Genotype and phenotype describe aspects of the discipline of genetics, which is the science of heredity, genes and variation in organisms. Genotype is the full extent of an organism’s heredity information, whereas phenotype refers to an organism’s observable characteristics, such as structure and behavior. DNA, or deoxyribonucleic acid, is responsible for genotype and partially responsible, along with the environment, for phenotype.
DNA is the inherited genetic substance passed down from one generation to the next. It is a long molecule composed of repeating sugar-phosphate groups in which one of four nucleotide bases -- nitrogenous molecular rings --hangs off each sugar group. The genetic code maps sequences of three adjacent DNA bases, known as codons, to the building blocks of proteins, amino acids. Cells organize and maintain DNA and associated proteins in chromosomes. Each species has a characteristic number of chromosomes. For example, each human cell, except for sex cells, has 46 chromosomes -- the diploid number -- packaged as 23 pairs. You inherit one set of 23 from each parent through sexual reproduction. Sex cells have a single set of chromosomes -- the haploid number -- that merge and form pairs after fertilization, thereby restoring the diploid number. Asexual creatures, such as bacteria, normally have just one chromosome, although they may keep a few extra copies of the single chromosome and may have additional snippets of DNA called plasmids. Before a cell can divide, it must make a copy of its DNA so that it can distribute the full genotype to each daughter cell.
Genes are the portions of chromosomes that contain the code for making proteins. Only a portion of each chromosome codes for proteins -- in humans, 98 percent of chromosomal real estate performs some other tasks, such as creating structural ribonucleic acid (RNA), controlling gene operation or, in the case of junk DNA, simply occupying space. Your genotype is the sum total of the information in your genes. Proteins are responsible for your physical characteristics and, as enzymes, for your biochemical activities. Therefore, the expression of genes as proteins governs a large proportion of your phenotype. Environmental factors can influence gene expression, physical structure, intelligence and behavior. Diploid organisms have two copies or each gene, called alleles, and the relative activity of each allele influences the organism’s phenotype.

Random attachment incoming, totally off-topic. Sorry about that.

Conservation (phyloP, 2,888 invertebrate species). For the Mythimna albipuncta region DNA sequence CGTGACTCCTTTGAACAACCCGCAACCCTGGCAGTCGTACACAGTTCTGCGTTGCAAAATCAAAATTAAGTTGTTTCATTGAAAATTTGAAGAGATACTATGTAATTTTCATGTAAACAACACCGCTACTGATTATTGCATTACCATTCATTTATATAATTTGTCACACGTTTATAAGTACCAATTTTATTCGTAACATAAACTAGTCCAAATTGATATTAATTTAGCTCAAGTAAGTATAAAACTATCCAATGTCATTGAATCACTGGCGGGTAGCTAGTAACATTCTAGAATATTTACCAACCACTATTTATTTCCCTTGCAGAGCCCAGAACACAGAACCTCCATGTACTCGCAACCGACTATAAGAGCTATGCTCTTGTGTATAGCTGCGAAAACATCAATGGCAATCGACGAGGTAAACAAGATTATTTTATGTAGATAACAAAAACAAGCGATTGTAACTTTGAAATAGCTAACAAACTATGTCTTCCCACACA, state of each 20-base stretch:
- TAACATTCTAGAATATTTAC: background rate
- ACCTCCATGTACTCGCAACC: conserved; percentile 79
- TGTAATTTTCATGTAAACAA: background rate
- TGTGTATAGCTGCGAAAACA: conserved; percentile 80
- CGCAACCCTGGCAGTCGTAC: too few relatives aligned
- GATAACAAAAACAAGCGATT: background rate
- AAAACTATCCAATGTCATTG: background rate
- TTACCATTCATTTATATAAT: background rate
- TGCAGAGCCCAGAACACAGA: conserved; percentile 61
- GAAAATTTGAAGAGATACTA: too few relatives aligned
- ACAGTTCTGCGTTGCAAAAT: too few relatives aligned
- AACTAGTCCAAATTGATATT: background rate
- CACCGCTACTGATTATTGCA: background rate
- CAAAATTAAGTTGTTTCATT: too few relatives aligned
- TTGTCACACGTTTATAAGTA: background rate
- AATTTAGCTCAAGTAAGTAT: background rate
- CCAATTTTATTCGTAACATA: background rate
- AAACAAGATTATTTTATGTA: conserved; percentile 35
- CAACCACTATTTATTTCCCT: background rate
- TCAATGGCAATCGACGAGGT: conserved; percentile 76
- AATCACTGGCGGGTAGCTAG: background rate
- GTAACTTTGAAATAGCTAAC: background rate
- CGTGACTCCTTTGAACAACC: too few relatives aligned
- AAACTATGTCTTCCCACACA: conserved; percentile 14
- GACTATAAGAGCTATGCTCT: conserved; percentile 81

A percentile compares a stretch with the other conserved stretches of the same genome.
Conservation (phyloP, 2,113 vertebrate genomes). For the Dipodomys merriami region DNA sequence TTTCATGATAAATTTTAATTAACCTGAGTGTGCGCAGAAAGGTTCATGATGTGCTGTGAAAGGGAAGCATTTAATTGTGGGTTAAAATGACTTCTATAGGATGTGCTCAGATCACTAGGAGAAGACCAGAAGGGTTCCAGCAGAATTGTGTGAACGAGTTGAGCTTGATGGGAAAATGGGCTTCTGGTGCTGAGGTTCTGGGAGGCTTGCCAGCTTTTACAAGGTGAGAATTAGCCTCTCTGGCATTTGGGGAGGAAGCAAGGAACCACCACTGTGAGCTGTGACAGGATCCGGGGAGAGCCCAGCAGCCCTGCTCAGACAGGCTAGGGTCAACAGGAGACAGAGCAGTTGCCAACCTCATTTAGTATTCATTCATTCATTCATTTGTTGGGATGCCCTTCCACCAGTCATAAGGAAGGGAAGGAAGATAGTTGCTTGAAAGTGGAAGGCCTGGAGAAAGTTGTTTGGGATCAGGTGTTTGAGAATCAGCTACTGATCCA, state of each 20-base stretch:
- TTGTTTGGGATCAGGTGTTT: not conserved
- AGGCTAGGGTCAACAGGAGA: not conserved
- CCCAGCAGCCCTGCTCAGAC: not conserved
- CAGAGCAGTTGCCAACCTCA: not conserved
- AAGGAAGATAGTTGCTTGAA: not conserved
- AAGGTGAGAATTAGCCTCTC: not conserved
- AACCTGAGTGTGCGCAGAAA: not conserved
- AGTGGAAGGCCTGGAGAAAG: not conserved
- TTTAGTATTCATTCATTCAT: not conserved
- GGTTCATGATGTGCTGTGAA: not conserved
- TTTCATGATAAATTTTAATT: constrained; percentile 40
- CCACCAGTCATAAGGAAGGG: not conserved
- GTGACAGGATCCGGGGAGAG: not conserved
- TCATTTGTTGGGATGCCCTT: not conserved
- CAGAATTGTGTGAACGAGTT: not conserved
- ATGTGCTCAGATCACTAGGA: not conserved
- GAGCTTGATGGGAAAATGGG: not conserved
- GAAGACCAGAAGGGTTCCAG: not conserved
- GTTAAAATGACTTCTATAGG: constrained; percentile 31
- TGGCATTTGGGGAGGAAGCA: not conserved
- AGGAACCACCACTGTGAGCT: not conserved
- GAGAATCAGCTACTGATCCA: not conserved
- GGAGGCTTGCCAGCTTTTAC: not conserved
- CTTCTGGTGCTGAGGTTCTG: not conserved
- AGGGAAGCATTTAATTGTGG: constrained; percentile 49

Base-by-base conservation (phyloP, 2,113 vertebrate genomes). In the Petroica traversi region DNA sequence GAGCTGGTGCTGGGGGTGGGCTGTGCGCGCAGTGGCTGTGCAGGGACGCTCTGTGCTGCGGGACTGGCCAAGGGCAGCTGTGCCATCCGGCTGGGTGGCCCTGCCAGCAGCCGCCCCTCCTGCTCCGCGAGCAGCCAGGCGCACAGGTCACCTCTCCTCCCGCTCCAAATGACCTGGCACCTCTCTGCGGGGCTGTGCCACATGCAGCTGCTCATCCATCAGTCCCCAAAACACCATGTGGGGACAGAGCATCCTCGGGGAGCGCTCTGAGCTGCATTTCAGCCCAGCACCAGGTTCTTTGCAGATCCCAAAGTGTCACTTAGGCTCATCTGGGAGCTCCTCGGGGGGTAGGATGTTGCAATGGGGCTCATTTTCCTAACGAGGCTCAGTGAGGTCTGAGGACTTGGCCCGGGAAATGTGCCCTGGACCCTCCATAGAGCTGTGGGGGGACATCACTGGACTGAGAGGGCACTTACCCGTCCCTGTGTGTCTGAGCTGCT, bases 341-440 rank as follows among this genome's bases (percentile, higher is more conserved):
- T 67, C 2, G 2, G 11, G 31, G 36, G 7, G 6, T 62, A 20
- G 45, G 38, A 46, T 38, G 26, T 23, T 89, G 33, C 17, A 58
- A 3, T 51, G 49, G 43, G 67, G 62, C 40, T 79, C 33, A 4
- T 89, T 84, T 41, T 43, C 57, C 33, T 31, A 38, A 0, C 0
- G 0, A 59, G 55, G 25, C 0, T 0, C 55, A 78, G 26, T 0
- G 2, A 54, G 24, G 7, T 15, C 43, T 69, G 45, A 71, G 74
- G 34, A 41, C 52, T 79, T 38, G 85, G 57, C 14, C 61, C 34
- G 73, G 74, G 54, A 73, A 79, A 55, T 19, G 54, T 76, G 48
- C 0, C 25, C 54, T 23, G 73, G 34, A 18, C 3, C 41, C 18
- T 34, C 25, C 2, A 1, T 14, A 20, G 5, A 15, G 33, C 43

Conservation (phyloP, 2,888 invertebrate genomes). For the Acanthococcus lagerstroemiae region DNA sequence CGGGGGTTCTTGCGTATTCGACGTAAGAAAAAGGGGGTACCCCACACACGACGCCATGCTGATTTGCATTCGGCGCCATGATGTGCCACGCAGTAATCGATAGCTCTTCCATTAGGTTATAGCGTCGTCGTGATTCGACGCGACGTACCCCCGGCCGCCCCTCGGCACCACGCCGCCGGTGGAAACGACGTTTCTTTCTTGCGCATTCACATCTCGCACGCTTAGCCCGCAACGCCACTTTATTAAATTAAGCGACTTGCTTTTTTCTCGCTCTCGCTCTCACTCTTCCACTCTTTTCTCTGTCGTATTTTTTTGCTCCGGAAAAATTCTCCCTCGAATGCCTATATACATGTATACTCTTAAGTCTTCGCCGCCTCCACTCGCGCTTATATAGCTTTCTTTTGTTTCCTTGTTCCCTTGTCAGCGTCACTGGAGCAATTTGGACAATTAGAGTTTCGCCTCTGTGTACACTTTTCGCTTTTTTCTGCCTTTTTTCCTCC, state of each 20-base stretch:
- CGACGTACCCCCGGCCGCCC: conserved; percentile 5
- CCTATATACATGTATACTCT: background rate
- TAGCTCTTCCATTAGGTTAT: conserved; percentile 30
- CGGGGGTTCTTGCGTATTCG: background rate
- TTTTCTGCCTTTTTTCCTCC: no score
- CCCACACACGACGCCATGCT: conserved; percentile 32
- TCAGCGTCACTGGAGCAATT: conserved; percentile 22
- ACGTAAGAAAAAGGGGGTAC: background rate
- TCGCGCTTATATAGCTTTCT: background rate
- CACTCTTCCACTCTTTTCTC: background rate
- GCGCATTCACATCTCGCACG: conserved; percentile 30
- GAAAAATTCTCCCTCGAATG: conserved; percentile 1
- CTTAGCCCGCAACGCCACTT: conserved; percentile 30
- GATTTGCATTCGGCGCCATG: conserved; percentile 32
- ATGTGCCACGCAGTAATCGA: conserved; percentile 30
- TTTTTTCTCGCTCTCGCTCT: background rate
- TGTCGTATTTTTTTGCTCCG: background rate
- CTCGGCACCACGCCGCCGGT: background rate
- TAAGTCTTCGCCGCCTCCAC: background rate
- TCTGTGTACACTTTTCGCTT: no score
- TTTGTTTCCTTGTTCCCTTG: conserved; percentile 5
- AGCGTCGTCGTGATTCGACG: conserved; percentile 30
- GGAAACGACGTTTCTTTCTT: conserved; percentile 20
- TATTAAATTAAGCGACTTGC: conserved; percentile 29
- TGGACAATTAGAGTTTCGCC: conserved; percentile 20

The Causes of Genotype
No one knows how DNA became the universal carrier of the genetic code, or indeed how the genetic code came into being. Many scientists ascribe to the RNA World Hypothesis, in which RNA took on the primary genetic role in Earth’s earliest living creatures, when chemicals first organized themselves into life forms. At some point, DNA assumed this key role. Organisms developed the ability to replicate their DNA molecules, distribute copies to offspring, and conserve the informational content of DNA through the generations. Evolution, spurred on by adaptation to the environment, mutation, natural selection and survival of the fittest, lead to more complex species with larger genotypes. Although scientists have a deep understanding of rhe processes that maintain a species’ genotype, such as DNA replication, gene expression and reproduction, the root cause of why life and genotypes first came about remains clouded in mystery.
Phenotype, such as the color of hair and eyes, is expressed in part through the processes of transcription and translation. In transcription, the cell copies the gene-encoded information to the molecule messenger RNA (mRNA). Translation is the process by which the cell synthesizes proteins by reading mRNA strands and stringing together the appropriate amino acids. Many sophisticated mechanisms have evolved to control which genes are expressed in various cells, tissues and organs, when expression occurs, and which alleles dominate over other alleles. For example, if you have one allele for brown eyes and one allele for blue eyes, you’ll have brown eyes because the brown-eye gene is dominant. Although the phenotype is largely based on genotype, many factors, including the environment, injuries, diseases and experience can have a profound effect on an individual’s phenotype. For example, a prenatal nutritional deficiency could interfere with the expression of genes or with the activity of enzymes during development, creating a permanent change to an organism’s phenotype.
About the Author
Based in Greenville SC, Eric Bank has been writing business-related articles since 1985. He holds an M.B.A. from New York University and an M.S. in finance from DePaul University. You can see samples of his work at ericbank.com.